Nornickel is currently implementing the first stage of a large-scale clean-up programme targeting industrial and construction waste in the city of Norilsk. A total of RUB 40 billion will be invested over the course of 10 years in the clean-up campaign. It will run alongside a much costlier endeavour to neutralize Norilsk sulphur dioxide pollution.
The clean-up programme covers:
- demolition of the dilapidated constructions and buildings;
- dismantling abandoned pipelines, utility lines and electrical networks;
- collection and processing of scrap metal that has been concentrated around industrial locations.
The clean-up campaign includes the city of Norilsk as well as adjacent territories.
This summer Nornickel managed to unclutter more than 300,000 square metres of debris and obsolete equipment. This territory can be compared to 56 standard football fields. The Company plans to clean approximately 6 million square metres during winter.
So far, the clean-up campaign has reached the following milestones:
- Around 125,000 square metres of the territory adjoining the special elemental sulphur production unit, which has been under construction at the Metallurgic Plant “Nadezhda”, have been cleared up.
- The area of the initial motor transport factory has been uncluttered along 22,000 square metres of its territory.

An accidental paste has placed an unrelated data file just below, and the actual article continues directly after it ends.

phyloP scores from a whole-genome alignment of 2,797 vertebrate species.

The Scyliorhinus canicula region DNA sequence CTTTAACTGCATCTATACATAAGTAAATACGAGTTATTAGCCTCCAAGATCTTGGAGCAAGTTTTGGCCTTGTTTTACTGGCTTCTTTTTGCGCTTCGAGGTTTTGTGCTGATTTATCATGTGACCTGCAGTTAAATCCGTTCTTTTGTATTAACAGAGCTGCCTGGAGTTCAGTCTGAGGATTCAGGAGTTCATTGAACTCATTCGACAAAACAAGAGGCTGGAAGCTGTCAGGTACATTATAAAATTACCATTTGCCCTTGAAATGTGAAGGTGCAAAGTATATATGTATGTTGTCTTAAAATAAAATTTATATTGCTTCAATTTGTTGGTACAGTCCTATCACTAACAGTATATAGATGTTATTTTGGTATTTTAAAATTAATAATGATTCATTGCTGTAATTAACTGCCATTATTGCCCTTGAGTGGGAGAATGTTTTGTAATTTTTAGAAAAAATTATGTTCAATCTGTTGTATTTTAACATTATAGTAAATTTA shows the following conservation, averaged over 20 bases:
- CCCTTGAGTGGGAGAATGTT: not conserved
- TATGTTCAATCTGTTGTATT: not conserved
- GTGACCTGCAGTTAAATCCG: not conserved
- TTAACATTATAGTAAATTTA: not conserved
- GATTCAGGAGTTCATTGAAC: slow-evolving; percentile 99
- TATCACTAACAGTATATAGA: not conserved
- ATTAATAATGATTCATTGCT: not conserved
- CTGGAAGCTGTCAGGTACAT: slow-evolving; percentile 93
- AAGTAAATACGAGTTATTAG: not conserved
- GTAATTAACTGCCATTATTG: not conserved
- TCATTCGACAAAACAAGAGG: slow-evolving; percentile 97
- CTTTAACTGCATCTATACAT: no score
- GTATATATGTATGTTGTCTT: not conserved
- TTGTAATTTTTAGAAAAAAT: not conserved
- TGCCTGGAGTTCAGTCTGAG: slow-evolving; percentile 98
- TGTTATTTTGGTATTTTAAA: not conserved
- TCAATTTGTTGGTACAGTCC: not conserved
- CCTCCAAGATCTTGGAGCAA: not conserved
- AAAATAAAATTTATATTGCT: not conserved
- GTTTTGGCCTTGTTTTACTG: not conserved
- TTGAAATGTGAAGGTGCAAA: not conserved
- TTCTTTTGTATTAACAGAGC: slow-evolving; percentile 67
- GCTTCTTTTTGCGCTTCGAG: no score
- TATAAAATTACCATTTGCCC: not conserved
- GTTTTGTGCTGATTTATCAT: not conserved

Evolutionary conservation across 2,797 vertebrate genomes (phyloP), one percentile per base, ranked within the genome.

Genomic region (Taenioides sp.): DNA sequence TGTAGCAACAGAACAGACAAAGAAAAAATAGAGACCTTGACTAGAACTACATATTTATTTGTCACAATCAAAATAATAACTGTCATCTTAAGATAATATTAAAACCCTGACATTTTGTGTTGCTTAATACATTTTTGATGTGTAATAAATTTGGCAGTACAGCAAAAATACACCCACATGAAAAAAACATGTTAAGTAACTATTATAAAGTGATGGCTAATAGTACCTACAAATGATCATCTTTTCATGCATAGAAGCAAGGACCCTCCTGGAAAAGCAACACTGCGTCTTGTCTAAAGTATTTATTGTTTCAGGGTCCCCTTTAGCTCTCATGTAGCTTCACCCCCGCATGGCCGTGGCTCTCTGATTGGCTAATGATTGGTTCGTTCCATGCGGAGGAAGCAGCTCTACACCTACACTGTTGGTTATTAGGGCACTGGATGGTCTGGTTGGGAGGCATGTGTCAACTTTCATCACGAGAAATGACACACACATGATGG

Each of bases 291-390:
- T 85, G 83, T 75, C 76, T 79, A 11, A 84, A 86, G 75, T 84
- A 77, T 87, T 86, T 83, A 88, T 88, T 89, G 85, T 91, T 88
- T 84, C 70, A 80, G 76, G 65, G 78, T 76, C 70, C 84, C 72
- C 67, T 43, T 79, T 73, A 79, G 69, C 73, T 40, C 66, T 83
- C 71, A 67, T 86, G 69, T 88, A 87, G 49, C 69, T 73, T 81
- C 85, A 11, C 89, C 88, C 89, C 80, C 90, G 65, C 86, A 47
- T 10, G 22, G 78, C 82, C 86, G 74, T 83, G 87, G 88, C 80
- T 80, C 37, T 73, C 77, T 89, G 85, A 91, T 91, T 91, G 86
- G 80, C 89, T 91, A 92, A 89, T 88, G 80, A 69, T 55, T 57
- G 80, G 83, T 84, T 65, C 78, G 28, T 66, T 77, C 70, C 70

- The debris from 161,200 square metres has been removed from the key electrical networks and industrial sites of CHPP №1 and CHPP № 3.
Throughout the landscaping activities, Nornickel disassembled 45 damaged constructions while extricating and eliminating 47.1 kT of industrial waste and 3.1 kT of used metals.
To conduct the clean-up, Nornickel obtained 121 unit of special-purpose equipment for the cleaning and landscaping activities, 72 of which have already been passed on to the Company’s Polar Division and 49 machines are yet to be delivered. In total, Nornickel spent more that RUB 3.4 bn solely on specialised machinery.
Nikolay Utkin, Nornickel Senior Vice President and Head of the Norilsk Division said that the first results of the major and extremely costly programme aimed at cleaning the production territory have already been delivered with more than 300,000 square metres cleared and 50,000 tonnes of scrap metal and waste removed. The scale of the programme implies engagement of specialised contractors, in addition to Nornickel’s professionals. Mr Utkin added that the programme will run all year focusing mostly on industrial waste elimination in summer and disassembling constructions and buildings along with recycling the debris and scrap metal in winter.